Happy New Year! Tis the season to make New Year’s resolutions. Many of us, including me, will be making the resolution to get fit and exercise more. Another goal is to help make a positive difference in someone’s life. This means donating my blood and time to help those in need.

Blood supply is especially short during the winter season, as many people are busy with the holidays and traveling. With January being National Blood Donor Month, this is the perfect time to give blood or pledge to give blood.

Did you know a pint of donated blood can help the lives of three people? By donating blood, you can help save the life of a new mother experiencing heavy hemorrhaging after childbirth, a young child with anemia, and someone with cancer.

Woman Getting Blood DrawnWho can give blood?
There are general requirements a person must meet before being allowed to donate blood:

  • Be well and healthy.  
  • Be at least 17 years old in most states, or 16 years old with parental consent depending on state law.
  • Weigh at least 110 lbs.

How can you donate blood?
Donating blood is pretty simple. First, find a donation opportunity near you. You can search here or sign up at a local clinic or blood drive. Many blood drives and blood donation centers also accept walk-in appointments.

How can you prepare to donate blood?
If you’re a first time donor, here are some tips to make the donation process successful:

  • Make sure that you’re well hydrated before and especially after you give blood.
  • Wear comfortable clothing – something with sleeves that you can easily roll up above your elbow.
  • Get some iron into your system, especially in the weeks before your donation. Some iron-rich foods include: shrimp, broccoli, whole wheat bread, beef, strawberries and kidney beans.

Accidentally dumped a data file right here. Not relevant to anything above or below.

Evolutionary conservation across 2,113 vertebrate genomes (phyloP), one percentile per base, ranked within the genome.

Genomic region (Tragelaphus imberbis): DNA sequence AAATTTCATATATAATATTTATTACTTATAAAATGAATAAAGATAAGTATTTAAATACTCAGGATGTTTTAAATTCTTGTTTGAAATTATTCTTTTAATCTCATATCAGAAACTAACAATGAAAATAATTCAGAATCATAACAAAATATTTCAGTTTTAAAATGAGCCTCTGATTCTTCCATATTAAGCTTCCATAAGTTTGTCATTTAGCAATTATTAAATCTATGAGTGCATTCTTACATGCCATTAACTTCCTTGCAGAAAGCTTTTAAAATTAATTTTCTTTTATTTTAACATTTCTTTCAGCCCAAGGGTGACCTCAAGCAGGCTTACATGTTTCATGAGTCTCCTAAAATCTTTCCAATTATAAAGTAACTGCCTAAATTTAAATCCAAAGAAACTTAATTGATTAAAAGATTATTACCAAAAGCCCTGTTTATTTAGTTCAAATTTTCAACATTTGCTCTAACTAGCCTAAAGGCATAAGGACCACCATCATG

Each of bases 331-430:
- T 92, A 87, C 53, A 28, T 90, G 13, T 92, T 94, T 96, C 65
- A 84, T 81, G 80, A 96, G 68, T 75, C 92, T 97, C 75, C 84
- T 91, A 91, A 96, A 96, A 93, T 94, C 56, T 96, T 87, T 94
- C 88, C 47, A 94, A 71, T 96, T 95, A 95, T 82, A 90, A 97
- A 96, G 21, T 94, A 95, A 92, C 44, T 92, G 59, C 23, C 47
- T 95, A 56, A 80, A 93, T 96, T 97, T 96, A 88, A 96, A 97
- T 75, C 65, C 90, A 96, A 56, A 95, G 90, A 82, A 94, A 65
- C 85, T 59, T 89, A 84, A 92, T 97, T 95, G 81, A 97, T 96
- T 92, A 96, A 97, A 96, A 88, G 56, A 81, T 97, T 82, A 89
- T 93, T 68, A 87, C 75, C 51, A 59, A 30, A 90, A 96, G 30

• Bring a list of medications (prescription and/or over-the-counter) you’re currently taking.
  • Don’t forget your ID. You’ll need either your donor card, driver’s license or two other forms of identification.

What other ways can you help?
If you are not eligible to donate blood, you can still help in other ways by:

  • Hosting a blood drive – Your job as a blood drive host is to help recruit potential donors and schedule appointments for them to donate blood. Hosting a blood drive offers a simple way to support your community
  • Volunteering at a blood drive – If you’re not much of a planner, you can volunteer instead at a blood drive. You’ll be helping people sign in and passing out snacks, among other duties.
  • Making a financial donation – You can also donate by making a financial contribution to the American Red Cross or similar organization.
  • Encouraging friends and family to donate blood – Sometimes word of mouth is the easiest way to get a message across. Ask your loved ones to join you in your donation efforts.

More than 41,000 blood donations are needed each day, according to the Red Cross. Hopefully this year, you can find the time and courage to join the 9.2 million American men and women who give blood to help save lives.